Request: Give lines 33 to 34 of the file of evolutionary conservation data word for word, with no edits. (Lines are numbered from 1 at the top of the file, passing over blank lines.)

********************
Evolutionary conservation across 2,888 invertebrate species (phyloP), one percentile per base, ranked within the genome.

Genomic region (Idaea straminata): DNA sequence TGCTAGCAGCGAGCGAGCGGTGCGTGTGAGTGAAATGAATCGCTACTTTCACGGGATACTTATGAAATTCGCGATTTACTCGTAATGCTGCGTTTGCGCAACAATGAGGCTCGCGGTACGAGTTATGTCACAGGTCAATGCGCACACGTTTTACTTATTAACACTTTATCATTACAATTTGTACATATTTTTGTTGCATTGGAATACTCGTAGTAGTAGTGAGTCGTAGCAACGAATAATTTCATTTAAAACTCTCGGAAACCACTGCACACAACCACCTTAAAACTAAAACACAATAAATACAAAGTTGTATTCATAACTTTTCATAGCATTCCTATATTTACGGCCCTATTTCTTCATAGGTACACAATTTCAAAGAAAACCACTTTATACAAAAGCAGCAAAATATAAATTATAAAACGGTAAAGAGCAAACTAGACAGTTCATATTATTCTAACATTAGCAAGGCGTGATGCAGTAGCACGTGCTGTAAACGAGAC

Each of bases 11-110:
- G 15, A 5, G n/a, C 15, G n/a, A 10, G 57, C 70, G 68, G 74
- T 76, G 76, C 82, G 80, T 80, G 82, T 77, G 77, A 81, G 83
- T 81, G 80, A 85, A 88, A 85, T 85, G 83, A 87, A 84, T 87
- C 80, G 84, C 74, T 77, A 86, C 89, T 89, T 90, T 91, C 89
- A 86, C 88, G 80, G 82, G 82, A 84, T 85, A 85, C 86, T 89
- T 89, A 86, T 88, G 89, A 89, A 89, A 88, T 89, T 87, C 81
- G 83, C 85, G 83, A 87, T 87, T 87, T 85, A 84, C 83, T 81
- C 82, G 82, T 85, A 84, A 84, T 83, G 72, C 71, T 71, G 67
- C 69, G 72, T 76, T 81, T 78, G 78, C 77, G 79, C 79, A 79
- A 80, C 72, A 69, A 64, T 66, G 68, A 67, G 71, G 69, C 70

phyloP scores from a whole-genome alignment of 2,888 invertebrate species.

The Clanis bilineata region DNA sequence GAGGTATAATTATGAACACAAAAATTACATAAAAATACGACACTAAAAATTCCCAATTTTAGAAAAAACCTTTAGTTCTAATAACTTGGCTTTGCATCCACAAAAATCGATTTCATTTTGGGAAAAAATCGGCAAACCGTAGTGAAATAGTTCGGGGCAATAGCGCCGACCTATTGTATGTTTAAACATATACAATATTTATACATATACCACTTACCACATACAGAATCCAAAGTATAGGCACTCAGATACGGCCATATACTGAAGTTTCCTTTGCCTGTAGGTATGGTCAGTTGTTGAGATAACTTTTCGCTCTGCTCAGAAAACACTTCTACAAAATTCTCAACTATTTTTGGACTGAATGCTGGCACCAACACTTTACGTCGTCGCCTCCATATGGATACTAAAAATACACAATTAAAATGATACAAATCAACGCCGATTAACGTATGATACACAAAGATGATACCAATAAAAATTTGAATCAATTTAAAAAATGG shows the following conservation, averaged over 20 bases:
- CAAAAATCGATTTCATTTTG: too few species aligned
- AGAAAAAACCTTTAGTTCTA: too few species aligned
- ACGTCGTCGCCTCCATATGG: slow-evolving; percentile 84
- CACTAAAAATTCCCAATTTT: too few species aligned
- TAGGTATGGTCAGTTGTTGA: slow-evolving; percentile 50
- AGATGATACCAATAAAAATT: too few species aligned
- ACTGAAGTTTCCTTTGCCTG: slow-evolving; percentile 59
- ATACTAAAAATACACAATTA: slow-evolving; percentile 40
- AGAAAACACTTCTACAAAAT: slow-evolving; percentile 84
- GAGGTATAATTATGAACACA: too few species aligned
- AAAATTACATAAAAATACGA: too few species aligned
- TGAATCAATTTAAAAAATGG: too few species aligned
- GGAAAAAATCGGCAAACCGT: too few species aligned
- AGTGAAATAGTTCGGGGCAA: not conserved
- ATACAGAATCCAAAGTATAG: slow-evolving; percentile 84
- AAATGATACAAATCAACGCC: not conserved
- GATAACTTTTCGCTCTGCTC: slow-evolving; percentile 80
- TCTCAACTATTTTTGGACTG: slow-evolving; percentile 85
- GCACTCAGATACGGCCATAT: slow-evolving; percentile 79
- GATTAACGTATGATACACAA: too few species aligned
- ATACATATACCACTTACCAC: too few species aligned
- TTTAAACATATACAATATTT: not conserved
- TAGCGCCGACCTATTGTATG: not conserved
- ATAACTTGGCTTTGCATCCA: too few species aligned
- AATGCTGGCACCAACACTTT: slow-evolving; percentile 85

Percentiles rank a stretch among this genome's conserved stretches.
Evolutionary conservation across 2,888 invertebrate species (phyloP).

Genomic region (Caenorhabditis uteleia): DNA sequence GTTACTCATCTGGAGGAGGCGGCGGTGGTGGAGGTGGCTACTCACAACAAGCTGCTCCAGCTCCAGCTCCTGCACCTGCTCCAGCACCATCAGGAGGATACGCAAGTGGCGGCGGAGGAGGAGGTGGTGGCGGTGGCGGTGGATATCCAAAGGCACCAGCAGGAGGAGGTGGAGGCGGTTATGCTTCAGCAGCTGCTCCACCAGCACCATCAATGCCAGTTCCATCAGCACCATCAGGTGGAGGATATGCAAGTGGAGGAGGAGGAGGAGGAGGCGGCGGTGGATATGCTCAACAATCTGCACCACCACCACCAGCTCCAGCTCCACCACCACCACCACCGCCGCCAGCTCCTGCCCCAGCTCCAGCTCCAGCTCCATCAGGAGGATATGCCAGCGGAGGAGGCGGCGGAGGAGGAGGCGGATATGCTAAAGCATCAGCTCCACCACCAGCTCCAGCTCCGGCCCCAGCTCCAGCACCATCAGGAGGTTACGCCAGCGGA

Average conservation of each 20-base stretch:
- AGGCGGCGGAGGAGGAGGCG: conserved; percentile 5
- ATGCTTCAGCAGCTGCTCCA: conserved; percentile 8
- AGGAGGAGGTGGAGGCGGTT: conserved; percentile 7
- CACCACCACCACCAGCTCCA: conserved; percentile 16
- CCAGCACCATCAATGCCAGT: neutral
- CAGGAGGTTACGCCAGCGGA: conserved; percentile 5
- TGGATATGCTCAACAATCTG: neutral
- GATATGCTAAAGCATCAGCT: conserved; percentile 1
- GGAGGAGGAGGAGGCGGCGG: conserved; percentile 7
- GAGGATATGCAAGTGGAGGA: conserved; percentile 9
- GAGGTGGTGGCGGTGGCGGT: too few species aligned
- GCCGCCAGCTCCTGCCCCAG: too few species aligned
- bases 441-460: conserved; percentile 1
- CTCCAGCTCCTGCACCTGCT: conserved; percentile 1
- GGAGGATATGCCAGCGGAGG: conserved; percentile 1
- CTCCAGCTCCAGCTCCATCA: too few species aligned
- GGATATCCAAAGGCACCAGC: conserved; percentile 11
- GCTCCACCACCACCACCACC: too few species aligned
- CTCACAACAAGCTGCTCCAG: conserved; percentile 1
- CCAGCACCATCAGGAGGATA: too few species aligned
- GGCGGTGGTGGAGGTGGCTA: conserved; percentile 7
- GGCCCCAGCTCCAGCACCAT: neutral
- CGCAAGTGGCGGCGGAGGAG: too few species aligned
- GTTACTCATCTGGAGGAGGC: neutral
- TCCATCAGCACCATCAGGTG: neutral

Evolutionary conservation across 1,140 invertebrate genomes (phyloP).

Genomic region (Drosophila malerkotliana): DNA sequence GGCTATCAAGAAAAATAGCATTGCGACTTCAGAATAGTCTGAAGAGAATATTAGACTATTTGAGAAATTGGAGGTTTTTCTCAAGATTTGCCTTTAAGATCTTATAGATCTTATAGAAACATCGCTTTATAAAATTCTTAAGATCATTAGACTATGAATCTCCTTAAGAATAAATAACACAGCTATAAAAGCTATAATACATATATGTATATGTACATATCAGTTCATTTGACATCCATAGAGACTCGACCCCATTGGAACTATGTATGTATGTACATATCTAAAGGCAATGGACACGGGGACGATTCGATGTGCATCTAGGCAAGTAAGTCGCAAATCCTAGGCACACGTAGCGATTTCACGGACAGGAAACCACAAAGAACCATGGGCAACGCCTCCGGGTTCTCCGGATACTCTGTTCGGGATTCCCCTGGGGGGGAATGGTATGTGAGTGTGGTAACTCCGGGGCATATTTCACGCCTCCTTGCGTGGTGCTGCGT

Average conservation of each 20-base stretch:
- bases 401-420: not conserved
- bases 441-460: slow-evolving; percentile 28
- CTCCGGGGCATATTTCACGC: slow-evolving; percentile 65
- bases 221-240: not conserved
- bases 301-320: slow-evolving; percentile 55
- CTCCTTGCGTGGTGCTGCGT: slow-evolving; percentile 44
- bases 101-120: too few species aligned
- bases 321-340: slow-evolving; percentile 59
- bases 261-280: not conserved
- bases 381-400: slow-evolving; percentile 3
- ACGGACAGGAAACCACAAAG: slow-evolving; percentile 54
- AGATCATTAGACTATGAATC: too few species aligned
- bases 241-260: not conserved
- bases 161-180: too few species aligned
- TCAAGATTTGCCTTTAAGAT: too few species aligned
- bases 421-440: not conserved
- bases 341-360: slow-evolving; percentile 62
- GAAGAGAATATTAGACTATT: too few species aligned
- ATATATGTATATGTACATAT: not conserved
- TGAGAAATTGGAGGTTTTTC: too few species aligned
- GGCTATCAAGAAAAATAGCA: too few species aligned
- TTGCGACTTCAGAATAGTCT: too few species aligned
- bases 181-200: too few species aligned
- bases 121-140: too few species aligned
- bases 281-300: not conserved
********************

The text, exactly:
- TCTCAACTATTTTTGGACTG: slow-evolving; percentile 85
- GCACTCAGATACGGCCATAT: slow-evolving; percentile 79